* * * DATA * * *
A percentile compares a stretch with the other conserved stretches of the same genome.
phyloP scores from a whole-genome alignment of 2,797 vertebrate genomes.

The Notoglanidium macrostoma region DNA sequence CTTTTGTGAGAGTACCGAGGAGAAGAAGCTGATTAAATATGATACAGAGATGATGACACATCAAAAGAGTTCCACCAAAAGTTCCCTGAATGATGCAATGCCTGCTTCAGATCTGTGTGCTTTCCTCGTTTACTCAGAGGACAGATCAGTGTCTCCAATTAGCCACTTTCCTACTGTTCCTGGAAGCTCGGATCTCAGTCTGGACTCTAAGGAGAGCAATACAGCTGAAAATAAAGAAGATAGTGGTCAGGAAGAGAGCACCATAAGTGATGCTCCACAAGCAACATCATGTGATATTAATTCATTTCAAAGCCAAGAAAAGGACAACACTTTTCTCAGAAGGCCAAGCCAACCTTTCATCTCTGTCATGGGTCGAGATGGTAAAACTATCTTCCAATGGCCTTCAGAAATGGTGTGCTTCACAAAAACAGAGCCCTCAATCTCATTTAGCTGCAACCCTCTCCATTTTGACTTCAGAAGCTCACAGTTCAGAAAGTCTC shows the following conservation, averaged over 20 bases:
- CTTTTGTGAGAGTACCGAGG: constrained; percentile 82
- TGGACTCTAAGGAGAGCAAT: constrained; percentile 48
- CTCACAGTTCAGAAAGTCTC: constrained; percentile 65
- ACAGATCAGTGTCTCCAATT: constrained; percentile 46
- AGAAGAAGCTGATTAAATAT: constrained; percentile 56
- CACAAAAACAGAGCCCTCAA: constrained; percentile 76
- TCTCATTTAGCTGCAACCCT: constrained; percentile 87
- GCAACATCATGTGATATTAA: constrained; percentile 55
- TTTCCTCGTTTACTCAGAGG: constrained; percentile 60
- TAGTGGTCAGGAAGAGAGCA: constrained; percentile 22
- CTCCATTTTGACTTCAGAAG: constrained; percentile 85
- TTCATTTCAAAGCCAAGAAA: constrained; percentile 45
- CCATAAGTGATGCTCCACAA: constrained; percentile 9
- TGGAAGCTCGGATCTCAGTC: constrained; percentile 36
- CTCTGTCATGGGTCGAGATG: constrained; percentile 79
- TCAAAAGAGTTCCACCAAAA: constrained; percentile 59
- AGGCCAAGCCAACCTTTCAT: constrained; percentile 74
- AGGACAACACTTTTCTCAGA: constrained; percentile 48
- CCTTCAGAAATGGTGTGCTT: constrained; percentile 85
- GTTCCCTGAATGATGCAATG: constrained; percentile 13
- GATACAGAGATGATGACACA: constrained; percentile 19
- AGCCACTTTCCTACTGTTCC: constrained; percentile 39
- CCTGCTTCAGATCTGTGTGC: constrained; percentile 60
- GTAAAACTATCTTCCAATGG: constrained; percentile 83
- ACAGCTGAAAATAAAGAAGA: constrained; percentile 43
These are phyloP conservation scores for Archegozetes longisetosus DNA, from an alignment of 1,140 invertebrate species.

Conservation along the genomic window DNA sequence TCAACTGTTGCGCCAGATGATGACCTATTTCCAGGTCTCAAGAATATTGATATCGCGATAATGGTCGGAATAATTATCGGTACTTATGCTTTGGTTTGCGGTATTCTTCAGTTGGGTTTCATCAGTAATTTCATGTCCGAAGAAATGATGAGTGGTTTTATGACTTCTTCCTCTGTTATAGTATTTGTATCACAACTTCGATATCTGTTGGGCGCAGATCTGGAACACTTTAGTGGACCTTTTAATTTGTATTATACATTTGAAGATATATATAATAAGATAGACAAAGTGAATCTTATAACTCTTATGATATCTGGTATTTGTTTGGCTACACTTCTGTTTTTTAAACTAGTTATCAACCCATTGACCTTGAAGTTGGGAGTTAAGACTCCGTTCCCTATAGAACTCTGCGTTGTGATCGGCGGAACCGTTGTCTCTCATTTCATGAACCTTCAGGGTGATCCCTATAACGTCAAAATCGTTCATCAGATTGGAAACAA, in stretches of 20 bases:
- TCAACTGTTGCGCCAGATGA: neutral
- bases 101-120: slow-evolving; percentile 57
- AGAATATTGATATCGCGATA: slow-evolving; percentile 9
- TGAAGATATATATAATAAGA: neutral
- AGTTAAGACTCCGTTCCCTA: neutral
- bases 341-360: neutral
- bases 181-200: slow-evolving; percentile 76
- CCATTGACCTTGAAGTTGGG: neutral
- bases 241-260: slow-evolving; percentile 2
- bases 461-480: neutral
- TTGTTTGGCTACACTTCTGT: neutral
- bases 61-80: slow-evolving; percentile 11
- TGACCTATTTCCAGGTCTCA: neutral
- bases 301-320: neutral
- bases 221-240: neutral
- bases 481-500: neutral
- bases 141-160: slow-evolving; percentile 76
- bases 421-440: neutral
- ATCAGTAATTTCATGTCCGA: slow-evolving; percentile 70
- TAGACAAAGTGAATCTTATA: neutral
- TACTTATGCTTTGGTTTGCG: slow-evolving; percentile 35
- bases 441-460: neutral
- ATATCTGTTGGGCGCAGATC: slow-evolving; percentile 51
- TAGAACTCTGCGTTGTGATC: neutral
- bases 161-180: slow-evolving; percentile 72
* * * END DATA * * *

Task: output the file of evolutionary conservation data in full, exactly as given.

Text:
A percentile compares a stretch with the other conserved stretches of the same genome.
phyloP scores from a whole-genome alignment of 2,797 vertebrate genomes.

The Notoglanidium macrostoma region DNA sequence CTTTTGTGAGAGTACCGAGGAGAAGAAGCTGATTAAATATGATACAGAGATGATGACACATCAAAAGAGTTCCACCAAAAGTTCCCTGAATGATGCAATGCCTGCTTCAGATCTGTGTGCTTTCCTCGTTTACTCAGAGGACAGATCAGTGTCTCCAATTAGCCACTTTCCTACTGTTCCTGGAAGCTCGGATCTCAGTCTGGACTCTAAGGAGAGCAATACAGCTGAAAATAAAGAAGATAGTGGTCAGGAAGAGAGCACCATAAGTGATGCTCCACAAGCAACATCATGTGATATTAATTCATTTCAAAGCCAAGAAAAGGACAACACTTTTCTCAGAAGGCCAAGCCAACCTTTCATCTCTGTCATGGGTCGAGATGGTAAAACTATCTTCCAATGGCCTTCAGAAATGGTGTGCTTCACAAAAACAGAGCCCTCAATCTCATTTAGCTGCAACCCTCTCCATTTTGACTTCAGAAGCTCACAGTTCAGAAAGTCTC shows the following conservation, averaged over 20 bases:
- CTTTTGTGAGAGTACCGAGG: constrained; percentile 82
- TGGACTCTAAGGAGAGCAAT: constrained; percentile 48
- CTCACAGTTCAGAAAGTCTC: constrained; percentile 65
- ACAGATCAGTGTCTCCAATT: constrained; percentile 46
- AGAAGAAGCTGATTAAATAT: constrained; percentile 56
- CACAAAAACAGAGCCCTCAA: constrained; percentile 76
- TCTCATTTAGCTGCAACCCT: constrained; percentile 87
- GCAACATCATGTGATATTAA: constrained; percentile 55
- TTTCCTCGTTTACTCAGAGG: constrained; percentile 60
- TAGTGGTCAGGAAGAGAGCA: constrained; percentile 22
- CTCCATTTTGACTTCAGAAG: constrained; percentile 85
- TTCATTTCAAAGCCAAGAAA: constrained; percentile 45
- CCATAAGTGATGCTCCACAA: constrained; percentile 9
- TGGAAGCTCGGATCTCAGTC: constrained; percentile 36
- CTCTGTCATGGGTCGAGATG: constrained; percentile 79
- TCAAAAGAGTTCCACCAAAA: constrained; percentile 59
- AGGCCAAGCCAACCTTTCAT: constrained; percentile 74
- AGGACAACACTTTTCTCAGA: constrained; percentile 48
- CCTTCAGAAATGGTGTGCTT: constrained; percentile 85
- GTTCCCTGAATGATGCAATG: constrained; percentile 13
- GATACAGAGATGATGACACA: constrained; percentile 19
- AGCCACTTTCCTACTGTTCC: constrained; percentile 39
- CCTGCTTCAGATCTGTGTGC: constrained; percentile 60
- GTAAAACTATCTTCCAATGG: constrained; percentile 83
- ACAGCTGAAAATAAAGAAGA: constrained; percentile 43
These are phyloP conservation scores for Archegozetes longisetosus DNA, from an alignment of 1,140 invertebrate species.

Conservation along the genomic window DNA sequence TCAACTGTTGCGCCAGATGATGACCTATTTCCAGGTCTCAAGAATATTGATATCGCGATAATGGTCGGAATAATTATCGGTACTTATGCTTTGGTTTGCGGTATTCTTCAGTTGGGTTTCATCAGTAATTTCATGTCCGAAGAAATGATGAGTGGTTTTATGACTTCTTCCTCTGTTATAGTATTTGTATCACAACTTCGATATCTGTTGGGCGCAGATCTGGAACACTTTAGTGGACCTTTTAATTTGTATTATACATTTGAAGATATATATAATAAGATAGACAAAGTGAATCTTATAACTCTTATGATATCTGGTATTTGTTTGGCTACACTTCTGTTTTTTAAACTAGTTATCAACCCATTGACCTTGAAGTTGGGAGTTAAGACTCCGTTCCCTATAGAACTCTGCGTTGTGATCGGCGGAACCGTTGTCTCTCATTTCATGAACCTTCAGGGTGATCCCTATAACGTCAAAATCGTTCATCAGATTGGAAACAA, in stretches of 20 bases:
- TCAACTGTTGCGCCAGATGA: neutral
- bases 101-120: slow-evolving; percentile 57
- AGAATATTGATATCGCGATA: slow-evolving; percentile 9
- TGAAGATATATATAATAAGA: neutral
- AGTTAAGACTCCGTTCCCTA: neutral
- bases 341-360: neutral
- bases 181-200: slow-evolving; percentile 76
- CCATTGACCTTGAAGTTGGG: neutral
- bases 241-260: slow-evolving; percentile 2
- bases 461-480: neutral
- TTGTTTGGCTACACTTCTGT: neutral
- bases 61-80: slow-evolving; percentile 11
- TGACCTATTTCCAGGTCTCA: neutral
- bases 301-320: neutral
- bases 221-240: neutral
- bases 481-500: neutral
- bases 141-160: slow-evolving; percentile 76
- bases 421-440: neutral
- ATCAGTAATTTCATGTCCGA: slow-evolving; percentile 70
- TAGACAAAGTGAATCTTATA: neutral
- TACTTATGCTTTGGTTTGCG: slow-evolving; percentile 35
- bases 441-460: neutral
- ATATCTGTTGGGCGCAGATC: slow-evolving; percentile 51
- TAGAACTCTGCGTTGTGATC: neutral
- bases 161-180: slow-evolving; percentile 72